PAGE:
Star Wars Saturday: Representation Matters (and a Book Announcement)

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If we can’t write diversity into sci-fi, then what’s the point? You don’t create new worlds to give them all the same limits of the old ones. – Jane Espenson

In almost 40 years of existence, Star Wars has done some good work in terms of diverse characters, though there is still room for improvement, even in more recent creations.

Source: Wookieepedia.

Source: Wookieepedia.

I grew up with favorites such as Leia Organa, Obi-Wan Kenobi, Han Solo and Lando Calrissian. I fell in love with Mara Jade when reading Timothy Zahn’s Heir to the Empire in the early 90s. I jumped up and down when we got Mace Windu, Bail Organa and Padme Amidala in the Prequel Trilogy. I can’t wait to see the new trio in Episode VII, as well as the new and returning characters.

Star Wars has had recurrent missed opportunities with depiction of disability. So far, most romance and characters presented were straight. I hope to see more characters of colors and other species have important roles in the future, as well as even more compelling female characters of all ages.

Yet, the franchise has done good things since it was created. It was what prompted me to return to my collection of essays A Galaxy of Possibilities: Representation and Storytelling in Star Wars, and revise it, as well as add two new chapters. Tackling the whole universe would be a lifetime work, but the following essays aim at shedding some light and discuss aspects of diverse representation in the franchise:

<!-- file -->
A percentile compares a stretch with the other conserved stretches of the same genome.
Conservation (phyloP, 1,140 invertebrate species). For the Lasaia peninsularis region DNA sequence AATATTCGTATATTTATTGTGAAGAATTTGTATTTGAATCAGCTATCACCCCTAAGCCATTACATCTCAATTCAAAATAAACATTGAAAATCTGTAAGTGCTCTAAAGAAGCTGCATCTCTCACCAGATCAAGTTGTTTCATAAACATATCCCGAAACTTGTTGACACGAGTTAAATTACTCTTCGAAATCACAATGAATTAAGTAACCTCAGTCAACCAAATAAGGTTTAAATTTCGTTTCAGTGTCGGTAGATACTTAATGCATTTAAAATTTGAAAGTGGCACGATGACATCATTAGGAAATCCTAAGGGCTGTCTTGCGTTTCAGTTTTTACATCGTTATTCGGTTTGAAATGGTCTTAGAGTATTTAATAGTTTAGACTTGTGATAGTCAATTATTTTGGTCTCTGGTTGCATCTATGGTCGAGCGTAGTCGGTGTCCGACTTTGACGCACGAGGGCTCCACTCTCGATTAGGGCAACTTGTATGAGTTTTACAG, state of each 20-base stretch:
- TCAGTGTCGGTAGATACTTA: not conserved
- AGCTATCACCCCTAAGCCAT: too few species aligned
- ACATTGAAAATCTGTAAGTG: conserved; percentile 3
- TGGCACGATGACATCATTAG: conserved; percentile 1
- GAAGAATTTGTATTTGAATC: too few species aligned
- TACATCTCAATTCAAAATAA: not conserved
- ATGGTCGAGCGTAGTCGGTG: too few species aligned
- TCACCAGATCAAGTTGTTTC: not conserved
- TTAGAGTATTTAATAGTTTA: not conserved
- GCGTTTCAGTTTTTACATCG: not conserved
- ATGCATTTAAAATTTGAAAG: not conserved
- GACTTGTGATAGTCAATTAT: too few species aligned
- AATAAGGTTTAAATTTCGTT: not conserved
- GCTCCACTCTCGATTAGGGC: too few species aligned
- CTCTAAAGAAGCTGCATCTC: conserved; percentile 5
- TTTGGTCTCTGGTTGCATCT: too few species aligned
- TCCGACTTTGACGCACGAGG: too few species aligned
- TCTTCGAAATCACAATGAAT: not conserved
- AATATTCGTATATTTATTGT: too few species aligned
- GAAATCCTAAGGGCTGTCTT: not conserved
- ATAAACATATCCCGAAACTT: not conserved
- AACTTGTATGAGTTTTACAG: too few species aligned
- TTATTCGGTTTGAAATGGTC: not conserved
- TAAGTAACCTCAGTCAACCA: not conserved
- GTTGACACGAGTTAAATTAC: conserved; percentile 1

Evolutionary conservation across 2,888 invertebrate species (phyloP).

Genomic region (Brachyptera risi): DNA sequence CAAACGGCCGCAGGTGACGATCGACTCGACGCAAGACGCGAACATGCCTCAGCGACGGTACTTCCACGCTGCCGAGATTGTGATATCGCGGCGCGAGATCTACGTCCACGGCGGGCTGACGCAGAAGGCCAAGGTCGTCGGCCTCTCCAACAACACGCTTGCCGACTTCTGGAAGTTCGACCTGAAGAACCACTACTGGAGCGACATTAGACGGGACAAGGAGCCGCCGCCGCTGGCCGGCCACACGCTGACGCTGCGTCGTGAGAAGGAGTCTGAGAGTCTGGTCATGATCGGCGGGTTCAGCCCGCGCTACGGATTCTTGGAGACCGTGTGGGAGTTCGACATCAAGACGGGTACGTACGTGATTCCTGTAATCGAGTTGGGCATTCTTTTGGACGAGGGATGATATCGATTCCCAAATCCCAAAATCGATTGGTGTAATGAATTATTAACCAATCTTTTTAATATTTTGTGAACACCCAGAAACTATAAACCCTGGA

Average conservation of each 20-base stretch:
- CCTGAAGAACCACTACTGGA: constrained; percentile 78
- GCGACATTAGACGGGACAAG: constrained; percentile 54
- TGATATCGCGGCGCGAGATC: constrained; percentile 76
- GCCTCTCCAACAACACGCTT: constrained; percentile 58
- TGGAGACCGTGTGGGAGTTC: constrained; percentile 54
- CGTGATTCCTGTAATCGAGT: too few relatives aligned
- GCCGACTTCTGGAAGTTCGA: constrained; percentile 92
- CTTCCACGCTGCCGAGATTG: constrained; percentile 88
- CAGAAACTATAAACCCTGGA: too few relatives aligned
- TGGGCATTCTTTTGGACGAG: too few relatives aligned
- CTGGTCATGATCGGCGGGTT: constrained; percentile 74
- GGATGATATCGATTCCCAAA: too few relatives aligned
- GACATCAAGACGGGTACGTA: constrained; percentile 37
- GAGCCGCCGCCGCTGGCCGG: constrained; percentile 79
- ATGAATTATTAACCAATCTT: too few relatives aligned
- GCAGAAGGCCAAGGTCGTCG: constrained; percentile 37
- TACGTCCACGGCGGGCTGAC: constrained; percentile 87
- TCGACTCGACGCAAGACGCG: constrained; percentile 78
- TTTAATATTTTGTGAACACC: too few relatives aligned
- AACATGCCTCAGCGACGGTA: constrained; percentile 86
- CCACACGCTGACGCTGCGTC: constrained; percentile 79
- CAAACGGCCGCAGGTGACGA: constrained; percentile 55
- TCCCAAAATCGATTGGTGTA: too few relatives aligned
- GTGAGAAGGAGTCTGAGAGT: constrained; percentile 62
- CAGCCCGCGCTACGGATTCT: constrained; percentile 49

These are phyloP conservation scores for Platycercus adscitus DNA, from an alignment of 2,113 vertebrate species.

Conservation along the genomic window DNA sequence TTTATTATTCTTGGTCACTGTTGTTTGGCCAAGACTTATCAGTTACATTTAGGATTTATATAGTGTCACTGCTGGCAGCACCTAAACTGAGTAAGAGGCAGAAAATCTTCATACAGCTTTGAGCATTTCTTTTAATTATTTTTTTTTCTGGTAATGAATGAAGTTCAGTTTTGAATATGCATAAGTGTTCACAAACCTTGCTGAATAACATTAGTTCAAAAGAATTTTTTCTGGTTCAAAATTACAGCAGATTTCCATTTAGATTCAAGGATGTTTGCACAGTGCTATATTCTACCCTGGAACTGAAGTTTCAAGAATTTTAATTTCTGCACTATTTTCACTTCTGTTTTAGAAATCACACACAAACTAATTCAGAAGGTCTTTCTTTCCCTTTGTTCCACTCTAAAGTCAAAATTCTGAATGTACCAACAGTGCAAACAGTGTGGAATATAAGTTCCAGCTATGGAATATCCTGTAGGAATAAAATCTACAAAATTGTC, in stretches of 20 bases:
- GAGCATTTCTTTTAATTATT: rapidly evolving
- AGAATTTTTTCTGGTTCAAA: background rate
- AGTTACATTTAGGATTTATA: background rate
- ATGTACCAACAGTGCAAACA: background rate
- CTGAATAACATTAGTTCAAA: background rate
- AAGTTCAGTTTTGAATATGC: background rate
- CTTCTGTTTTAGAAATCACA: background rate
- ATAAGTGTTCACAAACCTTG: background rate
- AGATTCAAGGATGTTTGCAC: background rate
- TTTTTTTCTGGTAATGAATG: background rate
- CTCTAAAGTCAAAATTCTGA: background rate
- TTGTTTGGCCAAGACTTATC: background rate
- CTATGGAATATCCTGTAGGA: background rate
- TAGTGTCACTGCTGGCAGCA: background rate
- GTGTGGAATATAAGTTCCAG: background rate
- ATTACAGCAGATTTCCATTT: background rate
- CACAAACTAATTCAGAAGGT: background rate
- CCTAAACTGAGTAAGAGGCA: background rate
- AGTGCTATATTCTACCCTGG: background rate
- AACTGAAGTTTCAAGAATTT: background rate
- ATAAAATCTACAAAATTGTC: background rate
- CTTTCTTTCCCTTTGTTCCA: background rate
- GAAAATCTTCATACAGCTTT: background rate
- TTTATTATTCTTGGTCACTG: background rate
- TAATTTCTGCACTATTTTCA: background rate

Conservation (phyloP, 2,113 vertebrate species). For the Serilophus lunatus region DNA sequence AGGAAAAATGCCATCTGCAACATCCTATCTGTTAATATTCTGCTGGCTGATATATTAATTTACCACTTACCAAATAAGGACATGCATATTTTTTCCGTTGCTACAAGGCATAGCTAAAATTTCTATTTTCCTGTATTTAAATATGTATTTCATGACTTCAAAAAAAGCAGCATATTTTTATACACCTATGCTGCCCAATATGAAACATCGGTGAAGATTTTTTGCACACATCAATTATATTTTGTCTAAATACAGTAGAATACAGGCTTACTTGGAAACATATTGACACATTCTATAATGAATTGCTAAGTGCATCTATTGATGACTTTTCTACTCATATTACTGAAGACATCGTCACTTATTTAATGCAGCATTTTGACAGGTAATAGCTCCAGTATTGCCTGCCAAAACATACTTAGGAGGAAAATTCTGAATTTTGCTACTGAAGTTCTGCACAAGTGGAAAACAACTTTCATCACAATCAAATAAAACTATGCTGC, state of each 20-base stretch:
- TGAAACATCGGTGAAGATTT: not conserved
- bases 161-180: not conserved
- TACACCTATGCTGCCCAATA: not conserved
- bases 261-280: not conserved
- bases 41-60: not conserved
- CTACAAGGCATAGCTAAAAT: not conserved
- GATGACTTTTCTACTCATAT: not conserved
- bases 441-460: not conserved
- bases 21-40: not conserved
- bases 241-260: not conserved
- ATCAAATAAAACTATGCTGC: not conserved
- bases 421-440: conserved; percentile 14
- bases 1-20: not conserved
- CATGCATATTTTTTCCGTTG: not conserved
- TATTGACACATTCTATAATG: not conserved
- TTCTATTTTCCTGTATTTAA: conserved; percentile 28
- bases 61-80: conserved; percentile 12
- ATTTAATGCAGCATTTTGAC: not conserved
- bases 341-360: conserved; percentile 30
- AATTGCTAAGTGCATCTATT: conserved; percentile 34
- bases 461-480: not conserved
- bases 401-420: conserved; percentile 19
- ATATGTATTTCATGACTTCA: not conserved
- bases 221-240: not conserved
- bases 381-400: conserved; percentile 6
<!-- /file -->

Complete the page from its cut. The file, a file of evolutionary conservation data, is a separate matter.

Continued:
• Introduction: Why Representation Matters and Why Star Wars has a Role to Play
  • Chapter 1: Star Wars Rebels: A New Text to Link the Old
  • Chapter 2 : Lando Calrissian : Iconic Scoundrel
  • Chapter 3: Star Wars’ Jedi Younglings: A Benevolent but Controversial Education System
  • Chapter 4: Jedi Knight: Dark Forces II – A Milestone for Star Wars Female Characters
  • Chapter 5: Mara Jade: Pillar of the Star Wars Expanded Universe
  • Chapter 6 : Female Wizards: Jocasta Nu and Kreia
  • Chapter 7: Tenel Ka: Negotiating Acquired Disability
  • Chapter 8: Nala: The Missing Link between Disney Princesses and Leia Organa
Cover designed by Jennifer A. Miller.

Cover designed by Jennifer A. Miller.

The New Revised Edition will be available in Kindle format on September 9 (print version TBA later this year), on all Amazon sites, including Amazon US, Amazon UK, Amazon Canada. You can also find the book’s Goodreads page here. I’m always happy to connect with my readers!

What about you, fellow Star Wars fans? What aspects of diversity do you think were well done in Star Wars and which ones do you hope to see improve in the future?

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Friday Roundup!

Weekly roundups were one of the secrets to my modest early blogging success. I’m going to try and get back to doing that here. My roundups are three to five links. Sometimes they’re themed and sometimes random. I’m not posting them on any particular day, but I will try and have one a week for the next little while. Here’s a roundup of posts from four blogs I follow. All of them are a part of larger blogging projects.

Congratulations to Sabina of Victim to Charm on having her Feminist Friday post, “How Valuable is the Bechdel Test?” Freshly Pressed. SabinaECard

Even though I’m in the process of moving the coordination-type posts for the Feminist Friday discussions to Just Gene’O, I just have to mention Sabina here. I was thrilled when Sabina offered to write a post for the project, and I’m even more thrilled that she’s been Freshly Pressed. Take a look at Victim to Charm if you aren’t familiar with it already.

While we’re on the subject of Feminism, Leah’s got a Feminist Halloween project going at The Lobster Dance.  Here are a couple of excerpts from her first post that will give you an idea what it’s about.